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increasing, not only in ships and men but

also by reason of the beginning of a network of strategic railways. The naval

race between Germany and Great Britain

was turning in Britain's favor, and the

German navy would be relatively weaker

in 1915 than in 1914. Furthermore, just

at the critical juncture, France was disturbed by financial and political trouble;

Russia was in the midst of a great strike;

while Great Britain was in the throes of

what almost amounted to civil war over

the Home Rule question. The British

view is that Germany believed that because of this last mentioned complication,

Great Britain would remain neutral, and

that now was the golden hour to strike.

The Germanic peoples, however, attempted to deny that they were the aggressors. War upon Servia, in their estimation,

was rendered imperative by Servian intrigues that threatened the very fabric

of the Dual Monarchy. They at first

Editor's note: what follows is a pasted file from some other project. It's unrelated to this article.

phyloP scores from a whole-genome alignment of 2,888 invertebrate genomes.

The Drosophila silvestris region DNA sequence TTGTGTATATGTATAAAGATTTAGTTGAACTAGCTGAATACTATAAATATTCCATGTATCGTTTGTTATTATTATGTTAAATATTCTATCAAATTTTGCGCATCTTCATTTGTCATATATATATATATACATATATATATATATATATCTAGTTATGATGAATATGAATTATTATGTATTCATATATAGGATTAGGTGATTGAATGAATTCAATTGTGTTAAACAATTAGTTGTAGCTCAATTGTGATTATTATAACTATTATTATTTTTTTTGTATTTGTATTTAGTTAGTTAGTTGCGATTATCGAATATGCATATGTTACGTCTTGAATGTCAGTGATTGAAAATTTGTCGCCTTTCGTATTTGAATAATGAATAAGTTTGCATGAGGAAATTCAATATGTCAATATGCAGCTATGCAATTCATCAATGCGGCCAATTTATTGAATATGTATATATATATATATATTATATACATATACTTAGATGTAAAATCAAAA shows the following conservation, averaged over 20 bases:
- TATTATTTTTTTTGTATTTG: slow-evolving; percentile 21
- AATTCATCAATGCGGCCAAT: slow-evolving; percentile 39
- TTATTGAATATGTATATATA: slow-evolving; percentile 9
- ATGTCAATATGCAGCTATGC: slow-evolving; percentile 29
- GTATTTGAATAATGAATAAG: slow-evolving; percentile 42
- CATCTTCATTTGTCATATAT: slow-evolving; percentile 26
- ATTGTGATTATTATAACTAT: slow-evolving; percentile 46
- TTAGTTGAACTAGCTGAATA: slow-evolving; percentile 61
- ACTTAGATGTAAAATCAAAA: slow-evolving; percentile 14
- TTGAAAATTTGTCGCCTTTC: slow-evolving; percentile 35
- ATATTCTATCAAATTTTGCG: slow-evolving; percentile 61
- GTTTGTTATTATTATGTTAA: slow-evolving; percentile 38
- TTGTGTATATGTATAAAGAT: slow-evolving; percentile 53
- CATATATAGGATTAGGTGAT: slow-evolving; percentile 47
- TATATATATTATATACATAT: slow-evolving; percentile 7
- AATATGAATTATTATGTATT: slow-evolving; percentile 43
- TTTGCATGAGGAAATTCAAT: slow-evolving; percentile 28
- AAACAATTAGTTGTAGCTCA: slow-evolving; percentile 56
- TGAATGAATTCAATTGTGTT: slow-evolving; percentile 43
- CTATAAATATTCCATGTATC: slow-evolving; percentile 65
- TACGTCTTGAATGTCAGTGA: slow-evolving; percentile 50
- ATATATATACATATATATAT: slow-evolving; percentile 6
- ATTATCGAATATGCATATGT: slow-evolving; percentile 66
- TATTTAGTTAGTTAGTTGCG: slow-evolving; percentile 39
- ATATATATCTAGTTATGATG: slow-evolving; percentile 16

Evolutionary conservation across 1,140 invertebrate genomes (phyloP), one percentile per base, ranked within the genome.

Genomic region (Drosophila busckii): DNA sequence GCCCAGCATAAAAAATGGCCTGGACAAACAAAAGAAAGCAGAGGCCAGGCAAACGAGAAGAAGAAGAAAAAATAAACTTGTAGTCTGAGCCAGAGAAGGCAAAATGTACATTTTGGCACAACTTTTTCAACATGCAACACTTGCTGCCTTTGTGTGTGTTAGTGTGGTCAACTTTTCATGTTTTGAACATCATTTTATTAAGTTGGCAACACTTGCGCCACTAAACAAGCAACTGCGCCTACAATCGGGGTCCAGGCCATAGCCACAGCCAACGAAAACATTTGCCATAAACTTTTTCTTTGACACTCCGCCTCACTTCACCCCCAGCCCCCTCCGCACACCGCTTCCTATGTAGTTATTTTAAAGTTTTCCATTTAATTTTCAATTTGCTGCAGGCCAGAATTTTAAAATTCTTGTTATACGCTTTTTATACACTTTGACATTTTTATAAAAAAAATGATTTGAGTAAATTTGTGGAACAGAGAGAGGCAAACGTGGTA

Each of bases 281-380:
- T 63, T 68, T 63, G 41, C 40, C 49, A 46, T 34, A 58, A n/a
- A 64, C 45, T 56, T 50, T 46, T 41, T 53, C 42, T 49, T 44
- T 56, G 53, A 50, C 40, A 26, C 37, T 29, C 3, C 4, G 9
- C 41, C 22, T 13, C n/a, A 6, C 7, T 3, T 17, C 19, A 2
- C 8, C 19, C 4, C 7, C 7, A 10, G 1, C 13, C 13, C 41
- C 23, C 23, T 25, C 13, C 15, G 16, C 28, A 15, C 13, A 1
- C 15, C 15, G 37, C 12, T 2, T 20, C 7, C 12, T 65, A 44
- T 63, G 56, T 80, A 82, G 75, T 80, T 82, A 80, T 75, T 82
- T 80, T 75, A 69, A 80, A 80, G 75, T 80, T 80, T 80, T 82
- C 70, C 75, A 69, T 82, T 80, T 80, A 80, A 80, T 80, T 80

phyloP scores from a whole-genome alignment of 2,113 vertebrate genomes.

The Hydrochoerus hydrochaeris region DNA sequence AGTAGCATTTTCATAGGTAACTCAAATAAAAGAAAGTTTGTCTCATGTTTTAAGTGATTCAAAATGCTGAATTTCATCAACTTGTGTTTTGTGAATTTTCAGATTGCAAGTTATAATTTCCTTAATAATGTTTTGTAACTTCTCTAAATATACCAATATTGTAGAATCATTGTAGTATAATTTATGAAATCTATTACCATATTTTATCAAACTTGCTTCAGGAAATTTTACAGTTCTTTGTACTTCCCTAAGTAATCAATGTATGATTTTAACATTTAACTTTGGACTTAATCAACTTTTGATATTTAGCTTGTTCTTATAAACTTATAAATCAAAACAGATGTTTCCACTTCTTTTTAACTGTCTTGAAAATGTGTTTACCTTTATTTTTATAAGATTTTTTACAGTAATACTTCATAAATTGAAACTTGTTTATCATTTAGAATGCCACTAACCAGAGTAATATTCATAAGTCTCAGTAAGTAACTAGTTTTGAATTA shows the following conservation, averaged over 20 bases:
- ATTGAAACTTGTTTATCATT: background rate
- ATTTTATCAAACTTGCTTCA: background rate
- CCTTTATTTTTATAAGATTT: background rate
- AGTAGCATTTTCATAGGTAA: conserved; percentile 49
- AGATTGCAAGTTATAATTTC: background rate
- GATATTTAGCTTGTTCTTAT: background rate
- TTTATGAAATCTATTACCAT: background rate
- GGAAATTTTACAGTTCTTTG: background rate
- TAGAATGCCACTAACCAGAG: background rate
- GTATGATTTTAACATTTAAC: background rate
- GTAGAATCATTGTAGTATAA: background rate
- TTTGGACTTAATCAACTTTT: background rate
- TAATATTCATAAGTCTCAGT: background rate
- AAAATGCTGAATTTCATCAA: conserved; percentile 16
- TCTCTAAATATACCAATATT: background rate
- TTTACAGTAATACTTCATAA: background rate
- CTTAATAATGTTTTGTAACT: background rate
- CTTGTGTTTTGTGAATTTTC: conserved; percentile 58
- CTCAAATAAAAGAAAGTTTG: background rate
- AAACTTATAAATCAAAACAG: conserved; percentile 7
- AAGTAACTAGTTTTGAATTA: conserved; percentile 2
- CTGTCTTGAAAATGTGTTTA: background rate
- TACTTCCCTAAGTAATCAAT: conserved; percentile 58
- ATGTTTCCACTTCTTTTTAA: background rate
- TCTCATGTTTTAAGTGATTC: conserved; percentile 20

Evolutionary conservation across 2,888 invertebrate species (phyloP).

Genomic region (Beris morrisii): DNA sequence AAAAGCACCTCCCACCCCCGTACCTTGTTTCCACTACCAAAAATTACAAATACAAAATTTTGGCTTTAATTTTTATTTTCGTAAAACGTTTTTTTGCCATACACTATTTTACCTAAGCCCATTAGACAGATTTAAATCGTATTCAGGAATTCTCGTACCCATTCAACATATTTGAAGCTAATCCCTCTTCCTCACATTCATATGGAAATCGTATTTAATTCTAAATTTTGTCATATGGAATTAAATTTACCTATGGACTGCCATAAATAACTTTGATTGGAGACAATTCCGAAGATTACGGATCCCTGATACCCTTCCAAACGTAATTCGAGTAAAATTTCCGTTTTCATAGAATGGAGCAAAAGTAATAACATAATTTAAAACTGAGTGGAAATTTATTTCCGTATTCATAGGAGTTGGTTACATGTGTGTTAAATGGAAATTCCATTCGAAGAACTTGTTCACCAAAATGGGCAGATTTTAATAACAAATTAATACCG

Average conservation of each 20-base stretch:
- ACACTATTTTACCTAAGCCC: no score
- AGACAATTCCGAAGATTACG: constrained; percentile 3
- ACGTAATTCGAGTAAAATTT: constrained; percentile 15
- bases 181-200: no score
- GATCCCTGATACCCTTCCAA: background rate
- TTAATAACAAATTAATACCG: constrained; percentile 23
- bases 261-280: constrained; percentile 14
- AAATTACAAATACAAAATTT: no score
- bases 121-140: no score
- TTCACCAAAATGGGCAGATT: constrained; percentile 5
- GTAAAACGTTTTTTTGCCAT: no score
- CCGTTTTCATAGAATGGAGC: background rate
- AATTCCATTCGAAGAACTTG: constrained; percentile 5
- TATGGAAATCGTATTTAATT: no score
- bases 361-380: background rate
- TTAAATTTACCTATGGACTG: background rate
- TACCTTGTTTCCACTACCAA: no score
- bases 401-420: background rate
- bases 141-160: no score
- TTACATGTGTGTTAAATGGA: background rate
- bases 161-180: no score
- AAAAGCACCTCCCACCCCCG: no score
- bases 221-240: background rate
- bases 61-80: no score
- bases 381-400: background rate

announced to the world that the conflict

was one of German civilization against the

hordes of Slavic barbarism, that Germany

and Austria-Hungary were fighting a defensive war against barbarian aggressors.

For the sake of the future of the world,

German "Kultur" must be spread about

the world with bayonets. After Great

Britain entered the war, and particularly

after the Germans realized that she, owing to her navy, was their most redoubtable

antagonist, the German view of the causes

of the war somewhat changed. They

asserted that Germany was hated because

of her success. Her enemies had formed a

conspiracy to surround her with enemies

and bring about her- downfall. "Perfidious Albion" was at the bottom of the

plot, and desired to destroy a dangerous

commercial and political rival. Hatred

of the British flamed forth hot and fierce.

"Gott strafe England" ("God punish England") became the German watchword,

and was written and printed on postcards, letters, dead walls, and even articles